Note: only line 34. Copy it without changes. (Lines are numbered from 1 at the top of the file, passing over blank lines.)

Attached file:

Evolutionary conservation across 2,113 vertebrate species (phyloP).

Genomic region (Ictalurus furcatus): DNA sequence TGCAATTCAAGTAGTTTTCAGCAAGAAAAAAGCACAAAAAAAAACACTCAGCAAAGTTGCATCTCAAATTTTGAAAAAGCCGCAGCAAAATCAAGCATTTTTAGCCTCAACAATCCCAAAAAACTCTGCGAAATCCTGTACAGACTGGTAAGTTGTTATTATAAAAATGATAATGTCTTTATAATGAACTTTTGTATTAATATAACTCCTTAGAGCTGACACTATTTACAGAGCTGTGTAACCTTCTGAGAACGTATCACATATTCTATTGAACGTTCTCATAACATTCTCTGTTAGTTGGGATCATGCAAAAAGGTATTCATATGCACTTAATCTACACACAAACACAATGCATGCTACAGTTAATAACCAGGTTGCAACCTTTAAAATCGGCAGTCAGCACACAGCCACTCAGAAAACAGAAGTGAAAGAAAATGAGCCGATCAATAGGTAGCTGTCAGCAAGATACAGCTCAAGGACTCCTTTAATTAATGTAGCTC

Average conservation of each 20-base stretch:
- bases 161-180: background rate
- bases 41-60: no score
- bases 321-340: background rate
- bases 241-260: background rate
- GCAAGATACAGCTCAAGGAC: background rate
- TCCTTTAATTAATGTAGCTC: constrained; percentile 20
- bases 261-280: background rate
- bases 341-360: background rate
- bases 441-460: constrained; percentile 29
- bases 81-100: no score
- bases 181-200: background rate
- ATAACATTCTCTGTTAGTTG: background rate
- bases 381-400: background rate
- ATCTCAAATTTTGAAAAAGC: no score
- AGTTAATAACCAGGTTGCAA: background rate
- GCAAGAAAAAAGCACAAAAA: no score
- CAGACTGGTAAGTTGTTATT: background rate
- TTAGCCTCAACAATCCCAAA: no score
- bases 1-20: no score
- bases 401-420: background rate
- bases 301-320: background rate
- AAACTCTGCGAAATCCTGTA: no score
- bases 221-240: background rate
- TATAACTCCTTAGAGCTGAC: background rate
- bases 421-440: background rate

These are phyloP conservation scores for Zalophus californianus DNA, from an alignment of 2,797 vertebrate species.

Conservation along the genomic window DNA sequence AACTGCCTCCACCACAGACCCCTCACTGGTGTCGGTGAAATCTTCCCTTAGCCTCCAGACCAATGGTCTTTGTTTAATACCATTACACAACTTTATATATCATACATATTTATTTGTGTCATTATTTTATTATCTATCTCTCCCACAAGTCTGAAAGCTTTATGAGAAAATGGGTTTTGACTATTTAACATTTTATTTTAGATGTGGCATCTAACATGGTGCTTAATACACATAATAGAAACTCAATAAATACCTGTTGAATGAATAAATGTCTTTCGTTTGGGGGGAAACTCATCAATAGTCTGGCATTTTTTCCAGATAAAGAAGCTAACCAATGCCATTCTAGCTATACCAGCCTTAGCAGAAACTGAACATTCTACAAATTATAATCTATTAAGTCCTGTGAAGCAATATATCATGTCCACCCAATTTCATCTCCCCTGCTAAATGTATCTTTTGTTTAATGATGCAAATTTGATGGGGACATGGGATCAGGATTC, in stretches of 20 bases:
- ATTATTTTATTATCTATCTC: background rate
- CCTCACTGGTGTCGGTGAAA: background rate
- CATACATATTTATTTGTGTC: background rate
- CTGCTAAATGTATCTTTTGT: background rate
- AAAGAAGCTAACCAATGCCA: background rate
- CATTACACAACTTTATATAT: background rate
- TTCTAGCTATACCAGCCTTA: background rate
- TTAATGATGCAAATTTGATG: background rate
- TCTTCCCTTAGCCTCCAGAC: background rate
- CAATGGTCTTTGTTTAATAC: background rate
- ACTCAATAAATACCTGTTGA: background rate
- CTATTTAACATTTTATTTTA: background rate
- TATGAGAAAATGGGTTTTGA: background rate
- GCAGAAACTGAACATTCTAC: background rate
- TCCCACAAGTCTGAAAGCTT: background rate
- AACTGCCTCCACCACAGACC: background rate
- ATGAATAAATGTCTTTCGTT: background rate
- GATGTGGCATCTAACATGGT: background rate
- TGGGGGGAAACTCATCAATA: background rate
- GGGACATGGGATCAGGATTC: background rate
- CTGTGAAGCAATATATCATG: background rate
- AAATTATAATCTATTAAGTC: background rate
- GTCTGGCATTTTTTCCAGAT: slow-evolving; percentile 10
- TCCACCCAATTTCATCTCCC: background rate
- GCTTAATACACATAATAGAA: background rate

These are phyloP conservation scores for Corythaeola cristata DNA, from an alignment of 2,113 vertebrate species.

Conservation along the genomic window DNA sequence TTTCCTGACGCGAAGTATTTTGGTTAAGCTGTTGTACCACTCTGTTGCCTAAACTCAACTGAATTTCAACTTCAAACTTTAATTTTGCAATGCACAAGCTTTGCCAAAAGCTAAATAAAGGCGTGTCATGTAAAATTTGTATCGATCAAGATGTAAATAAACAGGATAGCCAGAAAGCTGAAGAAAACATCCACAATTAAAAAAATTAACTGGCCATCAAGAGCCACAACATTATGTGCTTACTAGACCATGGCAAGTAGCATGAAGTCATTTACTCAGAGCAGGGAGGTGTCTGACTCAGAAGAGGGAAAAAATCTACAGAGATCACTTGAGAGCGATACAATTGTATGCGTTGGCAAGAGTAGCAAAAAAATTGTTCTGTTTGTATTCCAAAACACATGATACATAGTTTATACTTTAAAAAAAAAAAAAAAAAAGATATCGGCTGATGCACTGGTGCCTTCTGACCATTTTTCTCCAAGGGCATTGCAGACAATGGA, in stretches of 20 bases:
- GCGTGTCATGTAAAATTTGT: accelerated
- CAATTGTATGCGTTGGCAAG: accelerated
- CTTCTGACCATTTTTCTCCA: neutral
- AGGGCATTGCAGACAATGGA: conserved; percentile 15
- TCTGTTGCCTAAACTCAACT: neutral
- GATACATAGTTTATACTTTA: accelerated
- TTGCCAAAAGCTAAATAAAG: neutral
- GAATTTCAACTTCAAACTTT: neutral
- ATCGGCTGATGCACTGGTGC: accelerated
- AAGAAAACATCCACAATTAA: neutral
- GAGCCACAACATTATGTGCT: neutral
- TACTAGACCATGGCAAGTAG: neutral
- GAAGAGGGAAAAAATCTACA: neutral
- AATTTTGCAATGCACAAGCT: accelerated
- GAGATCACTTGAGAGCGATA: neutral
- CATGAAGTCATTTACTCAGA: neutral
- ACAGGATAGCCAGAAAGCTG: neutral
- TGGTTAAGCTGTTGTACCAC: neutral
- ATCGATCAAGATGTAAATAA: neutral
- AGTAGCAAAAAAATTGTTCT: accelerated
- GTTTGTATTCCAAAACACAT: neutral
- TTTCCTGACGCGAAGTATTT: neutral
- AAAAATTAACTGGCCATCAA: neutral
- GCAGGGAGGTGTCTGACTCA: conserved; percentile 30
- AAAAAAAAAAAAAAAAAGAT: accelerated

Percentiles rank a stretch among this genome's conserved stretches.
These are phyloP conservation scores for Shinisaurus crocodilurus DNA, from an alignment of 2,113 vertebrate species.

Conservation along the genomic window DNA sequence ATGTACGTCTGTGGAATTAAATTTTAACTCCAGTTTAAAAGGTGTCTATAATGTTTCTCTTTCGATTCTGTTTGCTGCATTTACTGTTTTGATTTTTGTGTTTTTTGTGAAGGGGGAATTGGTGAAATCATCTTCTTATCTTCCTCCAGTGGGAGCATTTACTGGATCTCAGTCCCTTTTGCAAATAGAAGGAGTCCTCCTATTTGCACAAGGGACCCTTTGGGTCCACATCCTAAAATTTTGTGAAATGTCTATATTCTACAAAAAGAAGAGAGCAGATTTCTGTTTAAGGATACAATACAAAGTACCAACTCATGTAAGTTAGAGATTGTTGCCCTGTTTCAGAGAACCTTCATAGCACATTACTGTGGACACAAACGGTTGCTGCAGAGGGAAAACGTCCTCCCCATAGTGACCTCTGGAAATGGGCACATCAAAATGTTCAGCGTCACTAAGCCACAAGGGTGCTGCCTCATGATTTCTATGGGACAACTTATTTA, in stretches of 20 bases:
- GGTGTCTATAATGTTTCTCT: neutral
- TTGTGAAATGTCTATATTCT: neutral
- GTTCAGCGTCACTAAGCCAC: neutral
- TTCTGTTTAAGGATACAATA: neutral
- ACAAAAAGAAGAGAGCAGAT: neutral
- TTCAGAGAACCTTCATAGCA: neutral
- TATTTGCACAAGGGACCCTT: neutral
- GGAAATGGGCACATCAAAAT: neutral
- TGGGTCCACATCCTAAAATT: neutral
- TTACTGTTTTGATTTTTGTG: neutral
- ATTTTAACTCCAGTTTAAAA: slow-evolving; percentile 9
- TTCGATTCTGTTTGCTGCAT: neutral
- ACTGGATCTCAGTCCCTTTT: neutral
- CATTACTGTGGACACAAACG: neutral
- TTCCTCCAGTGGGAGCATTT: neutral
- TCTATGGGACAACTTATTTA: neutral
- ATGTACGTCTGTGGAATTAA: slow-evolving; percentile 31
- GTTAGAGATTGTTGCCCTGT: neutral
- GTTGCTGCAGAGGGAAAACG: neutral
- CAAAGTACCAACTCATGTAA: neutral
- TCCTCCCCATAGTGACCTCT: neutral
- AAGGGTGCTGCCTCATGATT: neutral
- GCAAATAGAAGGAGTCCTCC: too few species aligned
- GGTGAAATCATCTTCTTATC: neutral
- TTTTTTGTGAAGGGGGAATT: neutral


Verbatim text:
- CTGCTAAATGTATCTTTTGT: background rate